Tina’s take on the Aztec trend, with daring black fringe; an ombré coverup.
Posh Parī came first, in 2006. Tina calls it “an ethnic fusion line”, designed for the Indian market. Posh Parī has shown at Indian Fashion Week and the Cannes Fashion Festival. Tina started her primary focus, T. Tandon NY, in 2007. She describes her namesake brand as “modern with a hint of vintage”. Based in the Garment District, T. Tandon shows Tina’s American side. “I think it would be very cliché for me to design an Indian-inspired collection for the American market, being of Indian origins. And I am anything but a cliché!” Tina says. “This line is designed for the contemporary young, hip, jet-setting fashion savvy girls all over the U.S. and internationally,” she explains, inadvertently describing herself. Every piece stands out for its details: a graceful drape, a smooth texture, an eye-catching embellishment, a dramatic cut. All of her pieces feature embellishment or asymmetry, sometimes both. “I like the contrast of the fluid and the static in my collections. Silk crêpes, chiffons and georgettes are often paired with structured leather pieces,” she says. She is also eager to point out that the details, like a pattern of beaded flowers on a violet blouse, are always done by hand. T. Tandon NY has a practical orientation, offering dresses, tops, skirts, pants, and outerwear for Day, Career, and Party. But of all the categories, Tina considers her signature to be “the very unique leather jackets”. Half of new businesses fail within the first five years, but T. Tandon NY is approaching its tenth anniversary, in part due to public relations success. T. Tandon showed at New York Fashion Week, sponsored the New York Indian Film Festival (held at my school, NYU!), and has been worn by many celebrities, including Brooke Shields and Padma Lakshmi. The brand is currently sold in 38 boutiques nationwide, including L.A.’s Kitson, and has also spread to Québec, London, Jeddah, Riyādh, Chandigarh, New Delhi, Mumbā’ī, Bengalūru, and Tōkyō. As a resident of Bushwick, my source of choice would be Sunday Brunch in Fort Greene.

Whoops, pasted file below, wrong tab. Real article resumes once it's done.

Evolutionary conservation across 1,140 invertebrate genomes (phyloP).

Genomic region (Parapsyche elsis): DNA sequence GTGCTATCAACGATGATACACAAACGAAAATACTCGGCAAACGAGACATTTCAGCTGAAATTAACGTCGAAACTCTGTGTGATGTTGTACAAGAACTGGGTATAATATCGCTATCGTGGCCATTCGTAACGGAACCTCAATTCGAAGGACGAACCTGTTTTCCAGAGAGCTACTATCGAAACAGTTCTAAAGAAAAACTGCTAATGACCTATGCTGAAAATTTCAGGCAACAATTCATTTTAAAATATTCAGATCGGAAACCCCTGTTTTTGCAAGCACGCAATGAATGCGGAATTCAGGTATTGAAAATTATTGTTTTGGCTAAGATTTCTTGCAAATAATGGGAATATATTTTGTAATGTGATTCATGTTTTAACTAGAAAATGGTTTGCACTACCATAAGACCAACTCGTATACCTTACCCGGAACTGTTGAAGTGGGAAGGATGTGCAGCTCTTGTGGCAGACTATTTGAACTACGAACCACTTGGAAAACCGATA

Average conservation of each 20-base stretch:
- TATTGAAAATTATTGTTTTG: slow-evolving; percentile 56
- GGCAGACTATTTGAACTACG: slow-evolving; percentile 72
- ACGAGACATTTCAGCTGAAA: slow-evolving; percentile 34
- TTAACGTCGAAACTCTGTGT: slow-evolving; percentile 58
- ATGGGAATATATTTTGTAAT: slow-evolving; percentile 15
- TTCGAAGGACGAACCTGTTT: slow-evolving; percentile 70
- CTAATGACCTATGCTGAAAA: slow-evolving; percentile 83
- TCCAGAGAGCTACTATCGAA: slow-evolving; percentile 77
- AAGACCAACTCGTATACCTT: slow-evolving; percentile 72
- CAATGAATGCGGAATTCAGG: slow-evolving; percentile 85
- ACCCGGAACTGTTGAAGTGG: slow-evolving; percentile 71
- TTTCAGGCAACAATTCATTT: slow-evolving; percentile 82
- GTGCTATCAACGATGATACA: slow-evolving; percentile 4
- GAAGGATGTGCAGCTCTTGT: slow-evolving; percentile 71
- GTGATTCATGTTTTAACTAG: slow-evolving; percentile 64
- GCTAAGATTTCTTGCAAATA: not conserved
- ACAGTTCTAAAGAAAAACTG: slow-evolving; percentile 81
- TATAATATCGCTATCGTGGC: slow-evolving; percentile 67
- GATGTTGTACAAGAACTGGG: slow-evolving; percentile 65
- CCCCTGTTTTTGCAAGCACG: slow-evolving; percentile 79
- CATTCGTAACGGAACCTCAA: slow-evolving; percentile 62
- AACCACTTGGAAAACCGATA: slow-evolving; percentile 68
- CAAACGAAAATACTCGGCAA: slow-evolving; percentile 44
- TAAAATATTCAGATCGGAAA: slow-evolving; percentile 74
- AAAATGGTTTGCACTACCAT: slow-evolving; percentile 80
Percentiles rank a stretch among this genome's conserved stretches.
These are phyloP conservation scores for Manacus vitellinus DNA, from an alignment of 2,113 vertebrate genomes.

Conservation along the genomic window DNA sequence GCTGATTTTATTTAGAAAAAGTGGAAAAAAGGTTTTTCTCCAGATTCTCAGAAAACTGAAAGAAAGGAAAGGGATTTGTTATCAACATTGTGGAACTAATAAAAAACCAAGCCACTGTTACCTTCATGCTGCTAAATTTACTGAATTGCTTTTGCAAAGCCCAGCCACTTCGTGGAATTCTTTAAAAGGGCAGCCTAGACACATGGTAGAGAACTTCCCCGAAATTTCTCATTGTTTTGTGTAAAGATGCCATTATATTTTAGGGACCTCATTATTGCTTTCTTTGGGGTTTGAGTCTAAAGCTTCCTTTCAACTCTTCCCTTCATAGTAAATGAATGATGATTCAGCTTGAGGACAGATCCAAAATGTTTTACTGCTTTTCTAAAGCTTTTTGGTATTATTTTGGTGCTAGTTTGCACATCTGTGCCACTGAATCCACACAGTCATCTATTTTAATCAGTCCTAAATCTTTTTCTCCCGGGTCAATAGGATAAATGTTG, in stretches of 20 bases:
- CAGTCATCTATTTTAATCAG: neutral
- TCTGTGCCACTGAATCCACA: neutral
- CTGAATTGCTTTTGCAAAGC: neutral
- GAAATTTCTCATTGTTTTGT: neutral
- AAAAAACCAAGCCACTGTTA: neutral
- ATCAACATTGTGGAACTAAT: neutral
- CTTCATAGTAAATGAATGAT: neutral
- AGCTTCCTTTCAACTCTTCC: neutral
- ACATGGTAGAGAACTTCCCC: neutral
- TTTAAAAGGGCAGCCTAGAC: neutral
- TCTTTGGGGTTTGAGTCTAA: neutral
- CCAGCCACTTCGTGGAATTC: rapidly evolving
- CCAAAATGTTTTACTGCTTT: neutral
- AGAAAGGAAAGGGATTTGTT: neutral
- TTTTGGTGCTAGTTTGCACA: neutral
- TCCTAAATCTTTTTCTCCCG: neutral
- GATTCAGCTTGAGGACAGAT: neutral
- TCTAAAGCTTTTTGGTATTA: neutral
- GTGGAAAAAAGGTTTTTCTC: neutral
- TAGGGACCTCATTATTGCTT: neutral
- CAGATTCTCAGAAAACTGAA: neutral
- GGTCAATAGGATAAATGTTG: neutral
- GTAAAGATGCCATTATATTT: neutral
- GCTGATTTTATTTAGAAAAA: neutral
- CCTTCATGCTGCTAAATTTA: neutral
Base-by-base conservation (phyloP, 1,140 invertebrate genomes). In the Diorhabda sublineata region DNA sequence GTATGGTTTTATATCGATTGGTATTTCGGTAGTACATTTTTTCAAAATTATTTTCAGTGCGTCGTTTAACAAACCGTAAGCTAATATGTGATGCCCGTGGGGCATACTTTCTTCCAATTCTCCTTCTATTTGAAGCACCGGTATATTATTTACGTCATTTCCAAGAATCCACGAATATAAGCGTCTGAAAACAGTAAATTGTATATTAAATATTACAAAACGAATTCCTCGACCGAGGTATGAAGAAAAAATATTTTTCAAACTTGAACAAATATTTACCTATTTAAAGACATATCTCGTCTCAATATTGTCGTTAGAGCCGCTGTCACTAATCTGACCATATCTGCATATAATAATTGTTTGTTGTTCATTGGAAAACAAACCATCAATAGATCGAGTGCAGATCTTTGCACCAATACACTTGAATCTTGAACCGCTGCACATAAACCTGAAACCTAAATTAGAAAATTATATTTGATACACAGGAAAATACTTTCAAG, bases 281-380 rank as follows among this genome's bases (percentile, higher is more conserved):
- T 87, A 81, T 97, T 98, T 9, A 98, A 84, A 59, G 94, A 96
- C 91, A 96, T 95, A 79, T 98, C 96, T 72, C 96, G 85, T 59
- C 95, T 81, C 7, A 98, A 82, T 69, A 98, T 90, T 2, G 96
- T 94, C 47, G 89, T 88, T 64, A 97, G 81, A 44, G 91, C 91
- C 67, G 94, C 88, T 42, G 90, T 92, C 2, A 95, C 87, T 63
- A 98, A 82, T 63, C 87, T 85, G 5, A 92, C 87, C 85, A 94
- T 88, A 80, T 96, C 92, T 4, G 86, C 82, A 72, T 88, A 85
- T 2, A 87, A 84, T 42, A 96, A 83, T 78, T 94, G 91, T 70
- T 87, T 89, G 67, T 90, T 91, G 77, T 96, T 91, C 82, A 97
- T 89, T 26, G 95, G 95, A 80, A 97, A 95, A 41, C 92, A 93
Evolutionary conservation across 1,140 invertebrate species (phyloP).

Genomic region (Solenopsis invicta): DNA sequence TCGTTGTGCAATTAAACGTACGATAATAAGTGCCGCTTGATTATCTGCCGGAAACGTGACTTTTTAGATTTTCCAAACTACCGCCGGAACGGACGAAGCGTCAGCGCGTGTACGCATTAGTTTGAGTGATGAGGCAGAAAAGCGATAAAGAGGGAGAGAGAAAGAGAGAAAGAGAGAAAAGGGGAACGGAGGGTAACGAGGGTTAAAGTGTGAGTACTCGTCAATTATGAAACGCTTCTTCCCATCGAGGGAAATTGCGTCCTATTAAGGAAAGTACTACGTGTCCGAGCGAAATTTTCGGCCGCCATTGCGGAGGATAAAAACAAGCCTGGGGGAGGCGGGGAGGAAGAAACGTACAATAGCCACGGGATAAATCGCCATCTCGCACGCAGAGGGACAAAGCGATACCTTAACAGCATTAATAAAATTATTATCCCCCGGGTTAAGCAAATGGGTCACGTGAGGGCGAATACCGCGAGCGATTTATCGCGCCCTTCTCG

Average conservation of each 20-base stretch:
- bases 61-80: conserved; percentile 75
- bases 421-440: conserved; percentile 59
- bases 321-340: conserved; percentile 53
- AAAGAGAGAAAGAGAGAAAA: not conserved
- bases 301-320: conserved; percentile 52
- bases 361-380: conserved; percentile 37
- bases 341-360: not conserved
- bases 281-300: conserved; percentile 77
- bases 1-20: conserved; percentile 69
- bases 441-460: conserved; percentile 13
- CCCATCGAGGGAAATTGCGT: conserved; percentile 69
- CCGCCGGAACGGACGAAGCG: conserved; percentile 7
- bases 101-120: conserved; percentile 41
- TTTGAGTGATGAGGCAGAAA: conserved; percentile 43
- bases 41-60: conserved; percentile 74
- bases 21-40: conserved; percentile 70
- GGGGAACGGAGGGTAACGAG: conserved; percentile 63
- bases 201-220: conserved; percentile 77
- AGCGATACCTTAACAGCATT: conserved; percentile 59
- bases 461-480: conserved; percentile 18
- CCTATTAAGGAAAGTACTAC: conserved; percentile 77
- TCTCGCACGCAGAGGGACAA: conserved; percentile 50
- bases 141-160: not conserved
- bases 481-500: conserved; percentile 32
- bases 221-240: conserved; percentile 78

A signature moto jacket with chains and exquisite beading.
The brand makes a point of being environmentally and socially conscious. “Giving to children and women’s causes is an integral part of our company’s modus operandi,” says Tina. The fabrics, from silks to wools, are natural and biodegradable. Manufacturing takes place in factories owned by Indian women, and the brand supports the Self Employed Women’s Association (SEWA). A portion of the profits is regularly donated to help underprivileged children in India so they will not be forced into child labor. Tina recalls, “Visiting India often and seeing the poor kids on the streets and seeing them skip school to work always broke my heart.” In the U.S., T. Tandon NY has sold product for donations at Super Saturday, an annual fundraiser in the Hamptons started by Donna Karan to benefit the Ovarian Cancer Research Fund (OCRF).
The Keira party dress.